The researchers accepted that doctors might be more likely to admit pregnant women to hospital than other patients - but said this was unlikely to be the only explanation for the higher rate of hospital admissions.
It may be that pregnancy weakens the immune system, making complications more likely.
Writing in The Lancet, the researchers, led by Dr Denise Jamieson, said: "On the basis of our investigation, pregnant women seem to be at increased risk for complications from pandemic H1N1 virus infection, with a higher estimated rate of hospital admission than in the general population.
"Although the decision to admit a pregnant woman is complex and might include considerations beyond simply the severity of disease, that a high proportion of influenza-related deaths in the US have been in pregnant women is concerning."
A similar pattern was seen in the flu pandemics of 1918 and 1957, when death rates for pregnant women were higher than for non-pregnant women.
A spokesman for the Department of Health said: "This study is a reminder that pregnant women can be at increased risk from swine flu, but we must remember that most pregnant women who catch the disease are likely to make an uncomplicated recovery.
"Pregnant women should make early contact with their GP if they have flu-like symptoms."
The spokesman said the anti-viral drug Relenza was available in an inhaled form which would not reach the foetus, and so pose no risk to it at all.
Pregnant Sharon Pentleton, from Saltcoats, Ayrshire, had to be flown to Sweden for specialist care last week after developing a rare complication following infection with swine flu.
Ms Pentleton, who is having her blood circulated through a machine, is described as "stable, but critical".
The Lancet, Early Online Publication, 29 July 2009
doi:10.1016/S0140-6736(09)61304-0Cite or Link Using DOI
H1N1 2009 influenza virus infection during pregnancy in the USA
Denise J Jamieson MD a Corresponding AuthorEmail Address, Margaret A Honein PhD b, Sonja A Rasmussen MD b, Jennifer L Williams MSN b, David L Swerdlow MD c, Matthew S Biggerstaff MPH c, Stephen Lindstrom PhD c, Janice K Louie MD e, Cara M Christ MD f, Susan R Bohm MS g, Vincent P Fonseca MD h, Kathleen A Ritger MD i, Daniel J Kuhles MD j, Paula Eggers RN k, Hollianne Bruce MPH l, Heidi A Davidson MPH m, Emily Lutterloh MD d n, Meghan L Harris MPH o, Colleen Burke MSN p, Noelle Cocoros MPH q, Lyn Finelli DrPH c, Kitty F MacFarlane CNM a, Bo Shu MD c, Sonja J Olsen PhD c, the Novel Influenza A (H1N1) Pregnancy Working Group‡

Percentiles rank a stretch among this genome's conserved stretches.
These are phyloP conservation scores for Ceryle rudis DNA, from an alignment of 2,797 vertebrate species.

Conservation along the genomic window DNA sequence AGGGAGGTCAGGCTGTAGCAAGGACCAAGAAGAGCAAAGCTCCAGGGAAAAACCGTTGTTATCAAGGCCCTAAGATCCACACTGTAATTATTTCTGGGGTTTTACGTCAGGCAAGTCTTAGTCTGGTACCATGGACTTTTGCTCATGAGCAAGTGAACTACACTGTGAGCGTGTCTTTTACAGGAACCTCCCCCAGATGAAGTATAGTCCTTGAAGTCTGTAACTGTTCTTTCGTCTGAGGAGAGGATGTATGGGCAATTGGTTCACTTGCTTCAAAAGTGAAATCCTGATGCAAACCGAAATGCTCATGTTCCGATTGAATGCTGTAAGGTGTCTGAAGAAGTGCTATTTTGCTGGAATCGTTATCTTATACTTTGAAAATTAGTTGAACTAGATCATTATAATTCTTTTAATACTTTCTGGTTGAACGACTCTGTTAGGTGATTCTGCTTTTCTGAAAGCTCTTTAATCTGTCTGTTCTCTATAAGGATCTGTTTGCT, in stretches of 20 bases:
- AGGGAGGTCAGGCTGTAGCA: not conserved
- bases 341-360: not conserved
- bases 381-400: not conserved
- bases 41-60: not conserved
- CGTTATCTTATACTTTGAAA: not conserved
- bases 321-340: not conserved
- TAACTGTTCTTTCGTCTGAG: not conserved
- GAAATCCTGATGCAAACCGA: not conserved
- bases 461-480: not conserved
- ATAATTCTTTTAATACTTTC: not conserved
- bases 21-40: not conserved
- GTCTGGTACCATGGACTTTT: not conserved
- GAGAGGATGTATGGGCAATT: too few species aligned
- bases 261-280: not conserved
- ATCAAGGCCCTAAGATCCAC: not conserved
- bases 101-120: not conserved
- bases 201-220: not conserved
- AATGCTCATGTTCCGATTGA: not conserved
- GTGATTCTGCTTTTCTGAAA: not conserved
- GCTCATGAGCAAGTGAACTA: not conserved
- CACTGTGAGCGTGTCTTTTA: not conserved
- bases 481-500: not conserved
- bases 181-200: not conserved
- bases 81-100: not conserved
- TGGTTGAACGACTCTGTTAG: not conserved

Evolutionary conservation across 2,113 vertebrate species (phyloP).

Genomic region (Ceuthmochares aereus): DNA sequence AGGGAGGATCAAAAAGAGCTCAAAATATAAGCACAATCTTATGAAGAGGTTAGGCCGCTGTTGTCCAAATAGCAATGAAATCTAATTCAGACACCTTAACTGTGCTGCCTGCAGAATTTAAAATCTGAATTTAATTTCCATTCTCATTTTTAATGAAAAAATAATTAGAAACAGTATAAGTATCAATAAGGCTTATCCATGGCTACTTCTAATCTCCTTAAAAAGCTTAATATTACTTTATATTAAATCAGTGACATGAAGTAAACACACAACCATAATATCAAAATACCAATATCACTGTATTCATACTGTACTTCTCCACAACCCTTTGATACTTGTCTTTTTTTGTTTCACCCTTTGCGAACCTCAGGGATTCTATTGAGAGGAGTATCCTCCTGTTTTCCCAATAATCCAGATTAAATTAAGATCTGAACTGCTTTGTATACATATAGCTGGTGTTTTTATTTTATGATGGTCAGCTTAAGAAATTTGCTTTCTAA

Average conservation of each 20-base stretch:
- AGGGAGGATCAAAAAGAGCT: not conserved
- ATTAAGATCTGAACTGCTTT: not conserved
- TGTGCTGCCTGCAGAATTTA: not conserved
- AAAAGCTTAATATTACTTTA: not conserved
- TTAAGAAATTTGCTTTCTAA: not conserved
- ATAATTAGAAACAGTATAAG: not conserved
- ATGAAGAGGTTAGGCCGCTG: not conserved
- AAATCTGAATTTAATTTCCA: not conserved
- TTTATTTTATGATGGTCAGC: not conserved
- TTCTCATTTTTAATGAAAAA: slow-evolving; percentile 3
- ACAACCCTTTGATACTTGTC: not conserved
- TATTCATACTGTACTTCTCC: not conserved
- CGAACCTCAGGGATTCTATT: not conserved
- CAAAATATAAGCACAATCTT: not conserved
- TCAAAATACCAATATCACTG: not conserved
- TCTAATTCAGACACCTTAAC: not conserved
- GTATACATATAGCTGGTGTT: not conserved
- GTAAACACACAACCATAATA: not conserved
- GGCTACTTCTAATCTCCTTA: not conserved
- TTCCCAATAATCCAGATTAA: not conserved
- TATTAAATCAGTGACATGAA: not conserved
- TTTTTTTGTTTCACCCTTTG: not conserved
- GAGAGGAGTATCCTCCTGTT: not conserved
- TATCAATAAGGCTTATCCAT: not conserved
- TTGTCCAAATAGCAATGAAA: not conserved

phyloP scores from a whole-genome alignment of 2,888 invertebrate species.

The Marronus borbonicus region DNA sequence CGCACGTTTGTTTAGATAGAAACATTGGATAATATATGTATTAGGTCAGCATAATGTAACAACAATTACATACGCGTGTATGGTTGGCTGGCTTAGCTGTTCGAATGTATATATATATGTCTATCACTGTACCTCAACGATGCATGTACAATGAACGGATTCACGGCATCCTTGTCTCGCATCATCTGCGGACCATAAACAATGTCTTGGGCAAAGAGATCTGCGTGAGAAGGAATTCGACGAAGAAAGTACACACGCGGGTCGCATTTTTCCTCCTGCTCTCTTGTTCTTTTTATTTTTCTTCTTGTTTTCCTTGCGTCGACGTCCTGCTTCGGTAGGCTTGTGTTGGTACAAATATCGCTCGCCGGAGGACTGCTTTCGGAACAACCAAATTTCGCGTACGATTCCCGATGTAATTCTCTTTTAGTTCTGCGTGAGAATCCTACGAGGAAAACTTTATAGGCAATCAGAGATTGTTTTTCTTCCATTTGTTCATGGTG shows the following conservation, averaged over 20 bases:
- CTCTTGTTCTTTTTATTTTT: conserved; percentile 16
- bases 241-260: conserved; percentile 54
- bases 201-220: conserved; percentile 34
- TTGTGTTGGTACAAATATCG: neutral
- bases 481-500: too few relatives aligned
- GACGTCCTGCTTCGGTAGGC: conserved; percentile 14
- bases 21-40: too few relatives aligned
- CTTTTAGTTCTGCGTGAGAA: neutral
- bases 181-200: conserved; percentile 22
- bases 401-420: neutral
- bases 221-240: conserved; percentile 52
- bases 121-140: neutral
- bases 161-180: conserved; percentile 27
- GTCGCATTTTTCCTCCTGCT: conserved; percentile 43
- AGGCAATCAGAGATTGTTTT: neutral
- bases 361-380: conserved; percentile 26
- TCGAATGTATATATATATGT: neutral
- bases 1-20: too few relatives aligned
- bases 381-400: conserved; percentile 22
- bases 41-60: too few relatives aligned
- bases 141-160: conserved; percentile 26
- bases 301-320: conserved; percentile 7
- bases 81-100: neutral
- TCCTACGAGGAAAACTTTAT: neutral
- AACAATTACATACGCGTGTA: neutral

Pandemic H1N1 2009 influenza virus has been identified as the cause of a widespread outbreak of febrile respiratory infection in the USA and worldwide. We summarised cases of infection with pandemic H1N1 virus in pregnant women identified in the USA during the first month of the present outbreak, and deaths associated with this virus during the first 2 months of the outbreak.
After initial reports of infection in pregnant women, the US Centers for Disease Control and Prevention (CDC) began systematically collecting additional information about cases and deaths in pregnant women in the USA with pandemic H1N1 virus infection as part of enhanced surveillance. A confirmed case was defined as an acute respiratory illness with laboratory-confirmed pandemic H1N1 virus infection by real-time reverse-transcriptase PCR or viral culture; a probable case was defined as a person with an acute febrile respiratory illness who was positive for influenza A, but negative for H1 and H3. We used population estimates derived from the 2007 census data to calculate rates of admission to hospital and illness.
From April 15 to May 18, 2009, 34 confirmed or probable cases of pandemic H1N1 in pregnant women were reported to CDC from 13 states. 11 (32%) women were admitted to hospital. The estimated rate of admission for pandemic H1N1 influenza virus infection in pregnant women during the first month of the outbreak was higher than it was in the general population (0.32 per 100 000 pregnant women, 95% CI 0.13―0.52 vs 0?076 per 100 000 population at risk, 95% CI 0.07―0.09). Between April 15 and June 16, 2009, six deaths in pregnant women were reported to the CDC; all were in women who had developed pneumonia and subsequent acute respiratory distress syndrome requiring mechanical ventilation.
Pregnant women might be at increased risk for complications from pandemic H1N1 virus infection. These data lend support to the present recommendation to promptly treat pregnant women with H1N1 influenza virus infection with anti-influenza drugs.